Thursday 04 March 2021

Know your onions: bulb growers issue advice to avoid ‘flower fraud’

Plastic tulips are more likely to bloom. Photo: Senay Boztas

Plastic tulips are more likely to bloom. Photo: Senay Boztas

Black and blue tulips might look good on the packets – but they don’t exist. The KAVB Dutch bulb growers’ association has issued advice to consumers on how to choose and treat tulips, after a report this week showed evidence of ‘misleading sales’ at Amsterdam’s floating flower market on the Singel.

The report, by Amsterdam city council and the KAVB, involved buying 102 packets of bulbs from 15 sellers in the famous and once-authentic market at the end of April this year. The specialist grower BQ support found that only 14 plants – 1% of the 1362 bulbs – produced flowers, and none matched the picture on the packets.

A similar experiment on the flower boulevard in the major flower town of Lisse found only 2% of bulbs bloomed and only one matched its packaging.


‘It was no surprise at all,’ KAVB director Prisca Kleijn told ‘The most important thing for tulips is the moment they are grown: tulips grown in the summer should be sold and planted before January. They need a period of cold and then they will come up in March or April. Between January and the summer you shouldn’t buy tulips as they should have been sold long before then.’

She said that consumers – especially the 19 million tourists who visit Amsterdam each year – also risk being misled by packaging. ‘The colours on the packaging sometimes don’t exist,’ she said. ‘In Amsterdam they sell bulbs promising blue and black tulips…but there aren’t any blue or black tulips, and this is a scam.’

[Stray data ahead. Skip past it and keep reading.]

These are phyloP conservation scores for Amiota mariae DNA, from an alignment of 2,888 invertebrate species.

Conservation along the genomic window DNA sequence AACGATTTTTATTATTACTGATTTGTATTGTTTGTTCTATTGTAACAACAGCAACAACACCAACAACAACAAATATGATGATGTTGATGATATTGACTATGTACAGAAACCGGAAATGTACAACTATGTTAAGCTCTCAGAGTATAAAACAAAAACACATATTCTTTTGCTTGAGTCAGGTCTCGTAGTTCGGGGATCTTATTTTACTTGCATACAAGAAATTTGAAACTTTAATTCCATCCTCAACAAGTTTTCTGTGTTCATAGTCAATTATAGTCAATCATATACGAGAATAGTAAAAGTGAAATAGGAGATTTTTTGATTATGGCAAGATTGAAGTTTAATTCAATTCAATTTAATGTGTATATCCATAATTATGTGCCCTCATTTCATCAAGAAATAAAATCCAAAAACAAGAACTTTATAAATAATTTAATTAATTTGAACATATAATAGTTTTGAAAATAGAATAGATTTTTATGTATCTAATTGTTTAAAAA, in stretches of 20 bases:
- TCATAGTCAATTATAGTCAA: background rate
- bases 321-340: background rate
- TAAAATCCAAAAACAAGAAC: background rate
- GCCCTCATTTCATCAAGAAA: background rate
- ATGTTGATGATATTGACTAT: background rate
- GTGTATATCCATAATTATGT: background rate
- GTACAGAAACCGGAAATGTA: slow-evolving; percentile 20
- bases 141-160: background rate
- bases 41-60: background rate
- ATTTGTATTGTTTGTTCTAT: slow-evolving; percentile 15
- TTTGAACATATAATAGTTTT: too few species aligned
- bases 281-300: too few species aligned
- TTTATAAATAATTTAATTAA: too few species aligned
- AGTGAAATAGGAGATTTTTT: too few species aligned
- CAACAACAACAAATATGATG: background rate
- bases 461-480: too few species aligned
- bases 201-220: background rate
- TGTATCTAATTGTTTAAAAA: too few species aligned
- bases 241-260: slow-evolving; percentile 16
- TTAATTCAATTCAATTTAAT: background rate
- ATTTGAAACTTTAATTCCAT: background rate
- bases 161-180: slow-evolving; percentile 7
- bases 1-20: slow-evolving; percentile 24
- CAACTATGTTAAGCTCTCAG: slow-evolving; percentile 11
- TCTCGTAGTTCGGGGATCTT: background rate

Tulips do come in purple and dark purple, she added, but the packaging should not display impossible shades.

‘Supreme quality’ bulbs on sale in the floating flower market Photo: Senay Boztas


The quality of bulbs is another issue that concerns the experts. When visited the flower market earlier this week, some bulbs were out loose in large boxes in the rain, damp and partially sprouting.

Kleijn recommended that a good bulb should look like a good onion. ‘A healthy bulb is hard and whole, and if it is soft or there is rot then it’s no good,’ she said. ‘Although professionals can keep bulbs in special humidity-controlled cool cells for days or weeks, a normal consumer can’t do that: then, it’s better to buy a bunch of flowers.’

Lisa Griek, the executive responsible for the economy in Amsterdam city centre, said the council and KAVB have reported 15 market sellers to the ACM consumer protection body for ‘misleading sales’.


‘The test results were absolutely shocking,’ she said. ‘Tulips in the market are sold all year round and you can’t do that if you want flowers that grow. We are warning tourists but it is up to the regulator to address this structural deception and a pattern where consumers are being misled.’

She added that the city is working with the market sellers on a plan to revitalise the market, which dates back to 1862 when flowers and plants were sold directly to customers from boats moored at the canalside.

However Raphael Chlopnicki, a worker at De Kroon flower seller, at the market, said he had had success growing his stall’s tulips outside his own home, advising people to keep the bulbs cool and dry in the fridge. ‘April is not the moment to plant!’ he added. chose not to buy any flowers at the market. But Werner Dittrich, from Germany, had more faith in his green fingers and even went back for a small bucket of Queen of the Night bulbs after hearing the news of the study. ‘I will try to grow them in my garden,’ he told ‘I love this market!’

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